The virtual meeting on June 15, 2020 to discuss the Culver City Police Department was a ‘pandemic silver lining’ – there were so many people attending online, they would not have all fit into the council chambers at City Hall. At the beginning of the meeting at 7 pm, City Clerk Jeremy Green noted that there were 40 speakers and 150 written comments. Engagement continued to increase through the length of the five hour-plus meeting, and when council discussion concluded just after midnight, Green offered that there were still 170 comments to be read into the record.
The first item on the agenda, a resolution terminating the state of emergency declared ‘due to civil unrest and violence’ was passed quickly and easily. The second item, authorization of the ‘My Brother’s Keeper Pledge’ by the Mayor and direction to the city manager and the chief of policy on policy review, took the next five hours.
At the end of the meeting, City Manager John Nachbar was tasked with going over the police department’s budget and finding items that could be eliminated, so it could be returned to the council for the expected finalization of the budget at the June 22 meeting. Drawing out what could be removed from the about-to-be-adopted budget was barely the tip of the iceberg, but it was one of the few concrete results of the meeting.
The national conversation to ‘defund the police’ was brought up by both the council and the speakers, with the paradoxical point that the need was urgent, and that real change would not happen overnight.
With Police Chief Scott Bixby out on medical leave, the new Acting Chief of Police, Manuel Cid, spoke. Cid stepped into his role by stating his pride in his department, “all the men and women who serve in the CCPD,” and asked that the budget remain as planned for the year, noting that the level of service was dependent on the level of resources.
Vice Mayor Alex Fisch framed the departmental budget cuts in the context of the across-the-board cutting, driven by the pandemic, saying “What we have done [with the cuts] is try to stay away from payroll. We don’t want to be laying people off. . . and the police department is almost entirely payroll. So we are going to have to look very carefully at what we can eliminate now.”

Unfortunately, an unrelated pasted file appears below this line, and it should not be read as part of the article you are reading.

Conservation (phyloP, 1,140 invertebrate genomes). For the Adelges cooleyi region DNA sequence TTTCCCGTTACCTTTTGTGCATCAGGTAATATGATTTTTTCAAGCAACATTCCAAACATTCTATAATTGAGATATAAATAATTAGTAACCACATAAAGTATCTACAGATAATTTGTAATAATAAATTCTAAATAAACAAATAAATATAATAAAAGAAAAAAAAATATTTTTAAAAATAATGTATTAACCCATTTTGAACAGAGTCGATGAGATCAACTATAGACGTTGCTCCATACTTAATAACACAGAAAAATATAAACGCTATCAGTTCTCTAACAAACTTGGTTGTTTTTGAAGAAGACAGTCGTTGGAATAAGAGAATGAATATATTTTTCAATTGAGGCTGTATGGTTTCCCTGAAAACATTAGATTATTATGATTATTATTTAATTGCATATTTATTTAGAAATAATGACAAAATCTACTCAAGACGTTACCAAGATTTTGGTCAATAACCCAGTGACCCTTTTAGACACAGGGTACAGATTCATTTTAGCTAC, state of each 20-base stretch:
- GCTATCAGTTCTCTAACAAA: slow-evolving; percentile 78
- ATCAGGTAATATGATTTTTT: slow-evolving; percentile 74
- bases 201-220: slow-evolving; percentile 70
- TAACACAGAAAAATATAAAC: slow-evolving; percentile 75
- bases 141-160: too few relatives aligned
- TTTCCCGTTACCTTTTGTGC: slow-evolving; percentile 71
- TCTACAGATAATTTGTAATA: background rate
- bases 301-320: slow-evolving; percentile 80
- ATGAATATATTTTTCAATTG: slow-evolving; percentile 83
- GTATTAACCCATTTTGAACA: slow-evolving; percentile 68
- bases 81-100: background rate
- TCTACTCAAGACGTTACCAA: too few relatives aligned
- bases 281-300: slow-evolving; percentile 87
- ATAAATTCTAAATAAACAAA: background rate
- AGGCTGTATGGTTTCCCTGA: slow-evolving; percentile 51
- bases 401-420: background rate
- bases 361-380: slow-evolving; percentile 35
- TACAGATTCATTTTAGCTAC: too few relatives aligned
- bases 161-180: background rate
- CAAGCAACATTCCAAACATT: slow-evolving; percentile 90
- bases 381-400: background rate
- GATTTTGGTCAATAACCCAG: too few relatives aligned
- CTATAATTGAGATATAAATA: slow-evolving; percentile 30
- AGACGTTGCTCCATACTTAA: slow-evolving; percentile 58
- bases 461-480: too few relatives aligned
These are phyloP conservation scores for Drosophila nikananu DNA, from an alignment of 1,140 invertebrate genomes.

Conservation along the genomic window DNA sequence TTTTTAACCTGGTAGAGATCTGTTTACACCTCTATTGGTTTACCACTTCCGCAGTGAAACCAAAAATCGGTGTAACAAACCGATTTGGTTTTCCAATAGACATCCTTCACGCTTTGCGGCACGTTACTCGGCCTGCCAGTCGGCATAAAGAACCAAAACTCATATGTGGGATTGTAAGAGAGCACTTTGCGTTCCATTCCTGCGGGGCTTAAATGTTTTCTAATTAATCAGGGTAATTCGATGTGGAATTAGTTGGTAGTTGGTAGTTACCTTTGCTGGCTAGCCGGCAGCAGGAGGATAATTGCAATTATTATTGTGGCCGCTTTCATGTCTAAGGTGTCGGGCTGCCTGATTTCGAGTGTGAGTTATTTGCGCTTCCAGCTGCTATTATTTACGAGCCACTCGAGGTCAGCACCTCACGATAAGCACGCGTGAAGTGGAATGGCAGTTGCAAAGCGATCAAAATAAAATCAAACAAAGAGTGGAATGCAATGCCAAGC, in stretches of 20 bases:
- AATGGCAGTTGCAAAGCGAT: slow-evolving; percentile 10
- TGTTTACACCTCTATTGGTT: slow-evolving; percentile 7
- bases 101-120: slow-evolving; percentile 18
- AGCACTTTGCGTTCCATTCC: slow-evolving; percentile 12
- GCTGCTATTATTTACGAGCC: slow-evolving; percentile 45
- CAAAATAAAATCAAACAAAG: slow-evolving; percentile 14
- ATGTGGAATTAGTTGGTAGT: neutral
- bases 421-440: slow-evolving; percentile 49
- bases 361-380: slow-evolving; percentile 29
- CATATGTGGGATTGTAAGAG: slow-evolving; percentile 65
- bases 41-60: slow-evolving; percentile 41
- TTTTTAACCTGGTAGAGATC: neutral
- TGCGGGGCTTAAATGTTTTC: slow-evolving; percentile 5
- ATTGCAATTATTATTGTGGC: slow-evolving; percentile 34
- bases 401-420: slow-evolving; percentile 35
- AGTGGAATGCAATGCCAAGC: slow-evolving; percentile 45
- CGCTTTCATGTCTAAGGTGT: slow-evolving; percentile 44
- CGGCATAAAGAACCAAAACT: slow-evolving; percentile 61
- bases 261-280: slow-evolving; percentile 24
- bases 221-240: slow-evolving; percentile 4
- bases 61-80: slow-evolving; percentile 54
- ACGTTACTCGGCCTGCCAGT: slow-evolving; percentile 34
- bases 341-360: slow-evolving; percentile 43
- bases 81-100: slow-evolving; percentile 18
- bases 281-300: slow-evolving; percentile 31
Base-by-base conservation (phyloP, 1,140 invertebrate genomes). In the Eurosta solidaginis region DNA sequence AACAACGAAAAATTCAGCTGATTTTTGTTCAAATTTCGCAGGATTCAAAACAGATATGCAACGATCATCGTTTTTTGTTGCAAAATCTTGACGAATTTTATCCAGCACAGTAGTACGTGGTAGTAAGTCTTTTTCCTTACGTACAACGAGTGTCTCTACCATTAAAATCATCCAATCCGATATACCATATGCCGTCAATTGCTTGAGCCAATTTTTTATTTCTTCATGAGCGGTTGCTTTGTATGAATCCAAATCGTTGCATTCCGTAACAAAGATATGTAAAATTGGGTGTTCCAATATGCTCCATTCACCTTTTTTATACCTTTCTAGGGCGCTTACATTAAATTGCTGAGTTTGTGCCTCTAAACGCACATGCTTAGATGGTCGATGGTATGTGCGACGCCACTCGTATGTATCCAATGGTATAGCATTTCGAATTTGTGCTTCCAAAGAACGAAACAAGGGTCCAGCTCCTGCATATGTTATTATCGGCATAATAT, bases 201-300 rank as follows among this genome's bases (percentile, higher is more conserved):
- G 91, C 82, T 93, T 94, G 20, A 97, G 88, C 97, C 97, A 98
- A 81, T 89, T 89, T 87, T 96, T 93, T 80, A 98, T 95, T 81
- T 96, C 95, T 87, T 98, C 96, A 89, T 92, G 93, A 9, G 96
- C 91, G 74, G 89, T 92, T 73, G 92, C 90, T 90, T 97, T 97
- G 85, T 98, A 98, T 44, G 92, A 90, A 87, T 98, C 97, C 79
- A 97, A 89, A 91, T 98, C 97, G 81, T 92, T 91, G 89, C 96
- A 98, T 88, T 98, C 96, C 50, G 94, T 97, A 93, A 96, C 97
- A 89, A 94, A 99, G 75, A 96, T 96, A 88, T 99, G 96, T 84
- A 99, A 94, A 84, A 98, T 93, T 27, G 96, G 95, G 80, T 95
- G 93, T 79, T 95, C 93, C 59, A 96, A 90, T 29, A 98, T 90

A formal letter put to the city and the community by the Culver City Action Network made two requests that were supported by a solid majority of the residents who spoke to the meeting; first, decrease the budget for the CCPD, and secondly, establish a citizen oversight committee that would ensure community control.
While several speakers offered praise for the police and more than a few were confused about the concept of ‘defunding,’ the community came out overwhelmingly in favor of reform.
Victoria Newberger offered that “[We give] 47 million dollars to cops, and 11% to public works. As a community we are demanding that we re-evaluate those funds.”
Michael Shirtser also focused on numbers.”The police receive 38 % of the city budget. 38% is more than Parks and Rec, Community Development and Public Works combined. Crime is decreased when people have adequate resources.”
Jeff Schwartz spoke to the problem of having police do social work as a key to the budget issue. “A first year social worker costs about $49,000. A first year police office costs about $75,000. What we need are social services, not more policing.”
While the budget was the tool that the community had picked up with the hope of effecting change, the residents need for police reform was about much more than money.
Emily Glick quoted Campaign Zero’s Police Department Report Card, and noted that CCPD had been awarded a D+. “My own interactions with the police have never been anything but respectful, but I have to recognize that my experiences do not make up the whole picture.”
What came out, in comment after comment, was the racist actions of the police. Not just the department’s history of racism, but it’s current practices. Multiple speakers told of being pulled over for no discernible reason, of being asked about being on parole, of being treated with contempt and aggressive disrespect by police, just because of skin color.
LaToya Clark stated “I support [the defunding] proposals not because I think every police officer is bad or racist. But the truth is, when my black child encounters one, he can’t be sure which officer he’s getting that day. So, I want to decrease as much as possible his contacts with police. That means moving police from places they do not need be, attempting to provide services that are much better handled by other organizations. It requires that money can be used more effectively. It means giving the community control over how we interact with each other as neighbors, how we settle disputes, and of course, how we keep each other safe.”
When the meeting came up to the virtual dais, Council member Lee told two stories of being harassed by CCPD, including one where he was walking home from the train, and was stopped by two police officers and frisked, “. . . they left the contents of my pockets on the ground, and walked away laughing.”
Mayor Goran Eriksson noted that disbanding the force was a possibility, “There are cities that have given up on having their own police department, and then contract out to the County Sheriff, but then we would be giving up the local control that is a part of what the community is requesting. And what we hear from other cities about using the sheriff’s department is not good.”
Eriksson also noted “We are one of very few cities – there are only about 10 in the state – where the council hires the Police Chief. So, your civilian over-site is the city council, right now.”
With a new Acting Chief at the head of the department, the CCPD is entering a new era, and how responsive they can be to the community’s calls for deep systemic reform will be closely watched.